Opening Our Oceans to Oil: Subsidizing the Past
Yesterday, I joined colleagues and concerned citizens from around the country at a gathering to tell the Obama Administration that it’s time to get the federal government out of the business of sanctioning offshore drilling that puts our oceans, communities, and climate at grave risk.
The gathering took place at a public hearing in Washington, D.C., one of a series the Bureau of Ocean Energy Management (BOEM) is hosting across the country to gather input on how our nation’s publicly-owned coastal resources will be managed for the next five years.
And the results were the same as at every other event: a diverse chorus of voices called on President Obama to use his authority to permanently withdraw our unspoiled Arctic and Atlantic oceans from all future drilling, and to take immediate steps to transition Gulf of Mexico communities off of dirty fossil fuels and onto clean energy.
Already, the administration has taken one significant step in the right direction by excluding the Atlantic Ocean from its proposed 5-year plan. Now it’s time to finish the job.
There is far more at stake than one five year plan. The real question is: what future do we envision for our children and grandchildren? Will we hedge our bets on clean energy, and place our last pristine oceans on the oil industry chopping block? Or will we invest in a future powered by the wind and the sun?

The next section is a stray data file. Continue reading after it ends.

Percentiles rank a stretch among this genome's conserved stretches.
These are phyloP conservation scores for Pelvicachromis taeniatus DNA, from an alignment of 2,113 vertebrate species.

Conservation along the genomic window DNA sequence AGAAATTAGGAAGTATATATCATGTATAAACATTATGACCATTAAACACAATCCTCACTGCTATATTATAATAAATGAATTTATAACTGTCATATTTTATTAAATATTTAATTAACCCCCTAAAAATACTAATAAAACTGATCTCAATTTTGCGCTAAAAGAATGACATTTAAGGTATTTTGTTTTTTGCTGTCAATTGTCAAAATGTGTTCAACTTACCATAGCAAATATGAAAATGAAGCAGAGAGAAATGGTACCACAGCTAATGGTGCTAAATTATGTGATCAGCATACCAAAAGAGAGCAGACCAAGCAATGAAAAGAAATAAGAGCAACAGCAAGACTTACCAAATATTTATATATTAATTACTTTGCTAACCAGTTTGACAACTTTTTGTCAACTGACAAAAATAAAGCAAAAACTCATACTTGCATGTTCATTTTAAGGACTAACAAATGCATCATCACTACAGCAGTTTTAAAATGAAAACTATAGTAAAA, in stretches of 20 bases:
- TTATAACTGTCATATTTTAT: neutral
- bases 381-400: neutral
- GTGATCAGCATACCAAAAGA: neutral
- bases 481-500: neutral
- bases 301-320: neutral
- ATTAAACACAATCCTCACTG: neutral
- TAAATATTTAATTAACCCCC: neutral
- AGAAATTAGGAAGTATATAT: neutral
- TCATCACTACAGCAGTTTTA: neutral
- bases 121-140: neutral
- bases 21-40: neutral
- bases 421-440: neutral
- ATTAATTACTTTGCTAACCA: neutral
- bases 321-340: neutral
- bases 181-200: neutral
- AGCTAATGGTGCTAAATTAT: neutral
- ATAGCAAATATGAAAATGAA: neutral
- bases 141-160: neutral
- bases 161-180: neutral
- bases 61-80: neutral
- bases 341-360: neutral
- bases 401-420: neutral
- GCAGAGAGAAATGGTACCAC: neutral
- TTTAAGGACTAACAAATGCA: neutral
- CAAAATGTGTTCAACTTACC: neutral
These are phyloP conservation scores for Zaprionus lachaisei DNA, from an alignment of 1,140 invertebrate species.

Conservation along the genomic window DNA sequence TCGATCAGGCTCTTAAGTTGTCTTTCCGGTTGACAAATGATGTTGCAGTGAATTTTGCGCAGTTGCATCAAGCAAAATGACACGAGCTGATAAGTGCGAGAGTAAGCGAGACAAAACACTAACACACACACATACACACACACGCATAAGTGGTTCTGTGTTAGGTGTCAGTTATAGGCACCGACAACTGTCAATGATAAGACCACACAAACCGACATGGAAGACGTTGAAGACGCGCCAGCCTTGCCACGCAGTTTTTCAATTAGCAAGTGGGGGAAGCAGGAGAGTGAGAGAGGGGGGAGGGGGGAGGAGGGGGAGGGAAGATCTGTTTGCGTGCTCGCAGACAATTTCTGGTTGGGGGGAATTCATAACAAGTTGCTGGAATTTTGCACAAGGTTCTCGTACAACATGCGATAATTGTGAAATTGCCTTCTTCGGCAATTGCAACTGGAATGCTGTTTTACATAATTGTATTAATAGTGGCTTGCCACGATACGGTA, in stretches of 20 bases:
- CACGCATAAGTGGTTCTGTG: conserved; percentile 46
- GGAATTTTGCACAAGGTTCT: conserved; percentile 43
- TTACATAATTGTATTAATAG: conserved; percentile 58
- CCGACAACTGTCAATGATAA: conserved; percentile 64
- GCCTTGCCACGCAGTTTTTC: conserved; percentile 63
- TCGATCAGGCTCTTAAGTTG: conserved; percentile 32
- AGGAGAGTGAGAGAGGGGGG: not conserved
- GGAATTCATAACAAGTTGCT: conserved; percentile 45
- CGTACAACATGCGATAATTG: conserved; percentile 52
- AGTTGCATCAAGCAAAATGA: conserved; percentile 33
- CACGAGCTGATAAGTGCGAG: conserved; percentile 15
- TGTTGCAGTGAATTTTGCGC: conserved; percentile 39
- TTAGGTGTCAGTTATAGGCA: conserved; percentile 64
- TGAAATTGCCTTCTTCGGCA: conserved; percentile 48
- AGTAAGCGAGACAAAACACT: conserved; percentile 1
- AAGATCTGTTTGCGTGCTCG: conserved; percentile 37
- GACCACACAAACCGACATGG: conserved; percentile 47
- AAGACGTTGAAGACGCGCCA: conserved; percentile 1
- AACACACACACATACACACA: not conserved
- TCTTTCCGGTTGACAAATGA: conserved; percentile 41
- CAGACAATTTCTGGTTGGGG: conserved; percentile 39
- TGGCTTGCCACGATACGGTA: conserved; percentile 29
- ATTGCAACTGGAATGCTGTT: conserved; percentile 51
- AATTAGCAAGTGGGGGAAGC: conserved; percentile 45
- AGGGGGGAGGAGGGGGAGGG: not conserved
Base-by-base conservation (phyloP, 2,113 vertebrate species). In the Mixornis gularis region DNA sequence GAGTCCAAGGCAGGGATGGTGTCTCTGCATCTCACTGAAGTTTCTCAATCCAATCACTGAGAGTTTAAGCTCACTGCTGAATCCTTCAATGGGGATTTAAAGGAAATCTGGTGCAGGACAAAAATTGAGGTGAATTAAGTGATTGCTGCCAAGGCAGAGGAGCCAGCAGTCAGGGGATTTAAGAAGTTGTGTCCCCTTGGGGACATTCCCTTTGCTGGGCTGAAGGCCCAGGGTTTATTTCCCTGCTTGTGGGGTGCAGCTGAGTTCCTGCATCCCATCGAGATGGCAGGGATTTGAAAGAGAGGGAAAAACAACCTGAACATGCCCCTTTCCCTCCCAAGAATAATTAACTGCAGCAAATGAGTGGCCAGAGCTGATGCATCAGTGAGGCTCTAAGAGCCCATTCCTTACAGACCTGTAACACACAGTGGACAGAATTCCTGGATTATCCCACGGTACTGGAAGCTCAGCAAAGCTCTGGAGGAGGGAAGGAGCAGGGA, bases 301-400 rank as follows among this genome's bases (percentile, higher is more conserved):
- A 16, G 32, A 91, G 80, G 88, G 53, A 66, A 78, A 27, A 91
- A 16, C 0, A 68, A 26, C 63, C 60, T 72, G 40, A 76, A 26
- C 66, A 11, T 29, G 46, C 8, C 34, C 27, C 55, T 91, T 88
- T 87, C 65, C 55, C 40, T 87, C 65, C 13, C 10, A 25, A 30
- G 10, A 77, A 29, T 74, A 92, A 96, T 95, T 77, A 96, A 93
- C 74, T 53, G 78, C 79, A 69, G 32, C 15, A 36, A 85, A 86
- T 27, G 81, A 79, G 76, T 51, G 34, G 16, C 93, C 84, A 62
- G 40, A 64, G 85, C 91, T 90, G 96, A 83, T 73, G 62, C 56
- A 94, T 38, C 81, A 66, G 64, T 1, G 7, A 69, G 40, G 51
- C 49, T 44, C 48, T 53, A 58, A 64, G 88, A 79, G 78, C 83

The decision provides an opportunity for President Obama to once again demonstrate his faith that we will do what it takes to combat climate change.
The massive new infrastructure and long lead times required to begin actual drilling in these seas means oil would not come to market for decades — if ever — and past the point when the world will have to have transitioned to clean forms of energy if we have a hope of avoiding the worst impacts of climate change.
Simply put, the only reason to keep the door open to future drilling in these oceans — oceans where no drilling has yet begun and that support vibrant local economies and unique ecological values — is if we don’t believe in a climate-safe future. To justify opening these areas, we must instead believe the world will not meet the goals set in Paris to deliver this and the next generation a habitable planet. That we will make so little progress in the next thirty years that there is no room in our “carbon budget” to keep even these precious places from being degraded.
That is why the public outcry for President Obama to seize this moment is so urgent. With only a few months remaining for the public to weigh in on the proposed 5-Year Outer Continental Shelf Oil and Gas Leasing Program for 2017–2022, concerned citizens are utilizing every opportunity to display the strength of our conviction. Conviction shared by Oregon’s Senator Jeff Merkley, Sierra Club’s Michael Brune, Rev. Lennox Yearwood of the Hip Hop Caucus, and frontline leaders who have come together to speak up in one unified voice.
Last week Secretary Kerry was at the United Nations to sign the historic Paris Climate Agreement. Last month President Obama and Canada’s Prime Minister Trudeau jointly promised a better future for the northern ecosystems our countries steward.
Taking the Arctic and Atlantic off the table permanently is a perfect place to start taking delivery on these promises. After all, it doesn’t help the climate fight to keep fossil fuels in the ground for just five years.
Withdrawing the Arctic and Atlantic is a feasible opportunity that would preserve these unique waters, set important precedent in phasing-out all federal fossil fuel development, and further cement President Obama’s legacy as a climate leader.
Tens of thousands have already weighed in urging the President to act now. You can add your voice, here.